Fandemonium, the second arc of The Wicked + The Divine, is the work of creators at the top of their games. Jamie McKelvie gets more room than ever to showcase costume designs that tell you everything you need to know about a character at a glance, and expressive facial acting that tells you everything else. Kieron Gillen writes dialogue packed with wordplay and puns – and if they don't make you groan, the plot's gut punches will. Clayton Cowles' letters grant each god a distinct visual voice to match the way they're written and drawn, and Matt Wilson's colors add unique pyrotechnics, at one point reinventing his style between pages to create a convincing drug trip.

The sheer talent on display in these pages is enough to make you jealous and, if you haven't read previous Gillen/McKelvie collaborations Phonogram and Young Avengers, you might wonder where this team got their powers. What makes The Wicked + The Divine especially interesting is that this is exactly what the comic is about.

Note: This article contains major spoilers for The Wicked + The Divine through issue #11.

The story centers on a pantheon of twelve gods who incarnate every century as the greatest artists of the age – which, in the early 21st Century, obviously means pop stars. Lucifer is a gender-flipped Bowie who prefers 'Luci'; Woden is an EDM producer in Daft Punk headgear; Inanna is so damn Prince that during his first appearance it literally rains purple.



Our hero, Laura, is very pointedly not one of this pantheon. Laura is a fan who, over the course of the first volume, gets to know many of the gods, until her guide, Luci, has her head unfortunately separated from her body. Just by being present at said decapitation, Laura picks up hints of her own potentially god-like powers, and a serious case of contact fame . And in Fandemonium, those two facts bring her fully into the world of the Pantheon.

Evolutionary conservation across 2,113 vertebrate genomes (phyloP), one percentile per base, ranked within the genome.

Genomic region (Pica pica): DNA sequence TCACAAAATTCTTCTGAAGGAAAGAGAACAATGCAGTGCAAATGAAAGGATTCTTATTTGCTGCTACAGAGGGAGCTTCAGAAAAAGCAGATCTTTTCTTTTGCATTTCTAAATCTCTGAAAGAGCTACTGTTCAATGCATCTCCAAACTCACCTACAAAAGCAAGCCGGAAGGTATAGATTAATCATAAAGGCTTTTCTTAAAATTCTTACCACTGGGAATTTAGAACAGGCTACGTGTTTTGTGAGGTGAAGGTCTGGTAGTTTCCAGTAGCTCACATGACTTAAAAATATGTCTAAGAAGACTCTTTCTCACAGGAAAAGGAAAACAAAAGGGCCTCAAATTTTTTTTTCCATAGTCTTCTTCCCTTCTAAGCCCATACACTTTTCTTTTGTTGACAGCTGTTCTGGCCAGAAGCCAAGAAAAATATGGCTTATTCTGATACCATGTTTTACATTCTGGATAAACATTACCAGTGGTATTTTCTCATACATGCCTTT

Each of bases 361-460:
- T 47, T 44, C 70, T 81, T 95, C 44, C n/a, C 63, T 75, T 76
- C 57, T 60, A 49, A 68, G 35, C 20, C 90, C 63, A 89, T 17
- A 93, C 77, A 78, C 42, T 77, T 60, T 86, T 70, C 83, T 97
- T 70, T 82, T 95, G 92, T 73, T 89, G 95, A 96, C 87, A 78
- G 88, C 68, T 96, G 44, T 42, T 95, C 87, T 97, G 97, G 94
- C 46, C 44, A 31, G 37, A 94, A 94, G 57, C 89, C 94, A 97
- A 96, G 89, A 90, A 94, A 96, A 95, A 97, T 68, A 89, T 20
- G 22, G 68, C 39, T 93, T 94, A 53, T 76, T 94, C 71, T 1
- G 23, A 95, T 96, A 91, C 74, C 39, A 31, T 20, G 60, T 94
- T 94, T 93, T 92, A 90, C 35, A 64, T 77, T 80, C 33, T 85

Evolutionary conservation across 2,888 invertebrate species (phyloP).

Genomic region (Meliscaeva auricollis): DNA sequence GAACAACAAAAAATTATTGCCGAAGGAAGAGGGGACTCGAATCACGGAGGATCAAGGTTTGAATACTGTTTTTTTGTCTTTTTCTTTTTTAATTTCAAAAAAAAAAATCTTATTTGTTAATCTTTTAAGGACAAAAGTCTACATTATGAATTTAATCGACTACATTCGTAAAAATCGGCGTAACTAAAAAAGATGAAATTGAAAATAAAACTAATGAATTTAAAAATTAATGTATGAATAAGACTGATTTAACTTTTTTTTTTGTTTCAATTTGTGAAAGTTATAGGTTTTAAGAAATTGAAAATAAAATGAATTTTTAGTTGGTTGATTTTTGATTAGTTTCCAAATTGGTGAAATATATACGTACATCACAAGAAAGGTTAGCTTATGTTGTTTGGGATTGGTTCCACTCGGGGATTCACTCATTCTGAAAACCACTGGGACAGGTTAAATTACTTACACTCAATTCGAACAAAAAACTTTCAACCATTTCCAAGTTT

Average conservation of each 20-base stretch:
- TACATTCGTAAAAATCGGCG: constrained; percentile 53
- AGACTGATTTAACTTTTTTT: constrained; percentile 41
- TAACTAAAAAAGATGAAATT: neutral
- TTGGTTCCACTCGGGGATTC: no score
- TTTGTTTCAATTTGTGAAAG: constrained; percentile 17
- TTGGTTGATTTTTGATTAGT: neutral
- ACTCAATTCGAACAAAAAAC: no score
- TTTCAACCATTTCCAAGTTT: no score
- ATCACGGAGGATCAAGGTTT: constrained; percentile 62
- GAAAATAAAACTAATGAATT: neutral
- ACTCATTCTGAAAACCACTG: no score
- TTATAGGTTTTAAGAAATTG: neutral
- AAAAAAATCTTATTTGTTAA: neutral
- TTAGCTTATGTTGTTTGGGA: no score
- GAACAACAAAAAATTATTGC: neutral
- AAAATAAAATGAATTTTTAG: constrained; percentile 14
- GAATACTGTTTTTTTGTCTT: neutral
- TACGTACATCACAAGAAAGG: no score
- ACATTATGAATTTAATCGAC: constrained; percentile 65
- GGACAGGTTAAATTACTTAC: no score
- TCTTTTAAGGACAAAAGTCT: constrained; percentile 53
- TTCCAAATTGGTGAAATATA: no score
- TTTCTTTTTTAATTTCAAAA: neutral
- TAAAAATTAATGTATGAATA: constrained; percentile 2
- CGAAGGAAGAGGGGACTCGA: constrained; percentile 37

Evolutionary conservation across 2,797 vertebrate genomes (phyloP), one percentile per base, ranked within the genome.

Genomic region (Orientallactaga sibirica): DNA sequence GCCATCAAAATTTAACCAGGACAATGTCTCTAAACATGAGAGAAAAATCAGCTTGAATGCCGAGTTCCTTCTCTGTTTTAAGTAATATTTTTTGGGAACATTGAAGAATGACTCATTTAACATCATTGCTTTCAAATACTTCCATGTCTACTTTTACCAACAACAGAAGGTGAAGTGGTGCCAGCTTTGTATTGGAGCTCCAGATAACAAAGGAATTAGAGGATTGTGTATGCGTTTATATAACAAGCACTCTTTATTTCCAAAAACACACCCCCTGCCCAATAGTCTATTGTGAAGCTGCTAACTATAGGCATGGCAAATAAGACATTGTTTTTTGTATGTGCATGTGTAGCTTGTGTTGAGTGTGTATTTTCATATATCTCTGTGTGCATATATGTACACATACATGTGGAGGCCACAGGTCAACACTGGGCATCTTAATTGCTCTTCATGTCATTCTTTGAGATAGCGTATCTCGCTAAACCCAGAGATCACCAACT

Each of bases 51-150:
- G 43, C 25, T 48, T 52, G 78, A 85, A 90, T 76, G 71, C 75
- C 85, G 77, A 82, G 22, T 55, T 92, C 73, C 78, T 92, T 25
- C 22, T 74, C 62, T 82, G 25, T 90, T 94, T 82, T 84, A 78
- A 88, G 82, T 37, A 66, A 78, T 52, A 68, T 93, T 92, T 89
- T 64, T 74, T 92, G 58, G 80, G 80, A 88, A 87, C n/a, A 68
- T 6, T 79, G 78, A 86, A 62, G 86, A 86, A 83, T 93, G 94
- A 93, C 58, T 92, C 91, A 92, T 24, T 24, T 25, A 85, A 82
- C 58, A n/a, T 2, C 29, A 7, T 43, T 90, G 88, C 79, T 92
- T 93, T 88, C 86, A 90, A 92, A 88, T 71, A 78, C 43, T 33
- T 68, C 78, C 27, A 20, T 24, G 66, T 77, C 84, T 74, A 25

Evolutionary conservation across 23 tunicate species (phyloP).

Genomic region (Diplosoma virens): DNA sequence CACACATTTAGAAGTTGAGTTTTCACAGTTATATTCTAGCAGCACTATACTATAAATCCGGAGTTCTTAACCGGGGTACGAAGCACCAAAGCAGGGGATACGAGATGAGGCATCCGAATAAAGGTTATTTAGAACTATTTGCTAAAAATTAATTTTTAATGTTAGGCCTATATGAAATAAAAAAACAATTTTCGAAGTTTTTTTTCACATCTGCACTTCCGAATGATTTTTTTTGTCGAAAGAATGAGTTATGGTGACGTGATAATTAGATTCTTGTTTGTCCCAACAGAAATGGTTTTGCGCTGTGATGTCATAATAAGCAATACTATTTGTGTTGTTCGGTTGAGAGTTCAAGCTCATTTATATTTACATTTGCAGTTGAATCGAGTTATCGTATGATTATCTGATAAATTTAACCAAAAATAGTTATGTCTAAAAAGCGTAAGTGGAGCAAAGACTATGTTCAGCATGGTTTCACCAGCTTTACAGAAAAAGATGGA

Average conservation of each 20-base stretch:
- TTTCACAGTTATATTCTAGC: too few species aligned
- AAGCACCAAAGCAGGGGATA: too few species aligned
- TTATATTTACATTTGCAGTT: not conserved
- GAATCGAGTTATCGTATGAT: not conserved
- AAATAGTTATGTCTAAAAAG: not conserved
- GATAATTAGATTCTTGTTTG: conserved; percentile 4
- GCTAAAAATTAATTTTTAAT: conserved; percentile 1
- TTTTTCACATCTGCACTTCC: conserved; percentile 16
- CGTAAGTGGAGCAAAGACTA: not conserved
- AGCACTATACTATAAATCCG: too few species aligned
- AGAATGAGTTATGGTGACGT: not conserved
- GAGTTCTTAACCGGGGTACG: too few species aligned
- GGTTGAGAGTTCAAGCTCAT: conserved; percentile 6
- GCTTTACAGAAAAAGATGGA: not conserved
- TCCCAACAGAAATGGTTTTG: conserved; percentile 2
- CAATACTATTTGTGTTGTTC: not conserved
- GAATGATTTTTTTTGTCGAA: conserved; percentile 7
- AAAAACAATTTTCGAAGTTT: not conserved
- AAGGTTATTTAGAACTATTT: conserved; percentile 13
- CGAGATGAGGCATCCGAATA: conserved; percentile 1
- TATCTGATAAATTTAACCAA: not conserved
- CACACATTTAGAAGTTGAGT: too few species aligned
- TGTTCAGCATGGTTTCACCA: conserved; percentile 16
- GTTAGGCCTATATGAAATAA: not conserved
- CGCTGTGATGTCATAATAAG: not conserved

It's probably not a coincidence that the front cover for the upcoming trade collection of Fandemonium (on sale soon) is illustrated with an all-access pass – that's exactly what we get in these issues, with gods who are much too willing to open up to Laura, often revealing that they used to be fans too. Inanna is a sexy M.F. now, but before ascending to godhood, he was a quiet enthusiast lurking at the back of convention halls. Superstar DJ Dionysus was part of the crowd at an earlier Morrigan gig. We even see resident skeptic Cassandra jump the fence from critic to creator, with her transformation into Urðr.

As I said, The Wicked + The Divine is a comic about marveling at the work of your favorite artist and wishing you could make something like it. Fandemonium show us that it's possible to make the leap from fan to creator, but also shows us the dark side of that desire with the introduction of the Prometheus gambit, and the revelation of the identity of Luci's would-be assassins from the very first issue.



Even more than that, it emphasizes the cost of giving your life to art. This comes through strongest in the last issue, probably the series' biggest talking point so far. If you've made it this far without having read Fandemonium, it's time to move along. We're deep into is spoiler country.

Because in the end, Laura gets exactly what she wants. She transcends fandom and sporadic fame and becomes a god all of her own. In one of the comic's most beautiful scenes, Laura sings for the first time. Tears roll down her cheeks, the background fades to flat color, lit by the power of her voice, and despite knowing she's going to die in less than two years she tells us, “This is worth it.”

And then the focus shifts to the left, and we realize it's going to be a whole lot less than two years. With a single 'KKLK', the comic reveals an almost Game of Thrones-level willingness to dispatch major characters, but there's a purpose to the brutality. It's a question Inanna asks outright: “Why do you want it?” Why the hell would anyone be willing to sacrifice themselves at this particular altar?

It's a totally fair question, and it's easy to shake your head. But then maybe you hear or read something magical, and suddenly find yourself willing to give it all up for a chance to create something so perfect. And that – whether we're talking music or comics or godhood – is the joy of being a fan.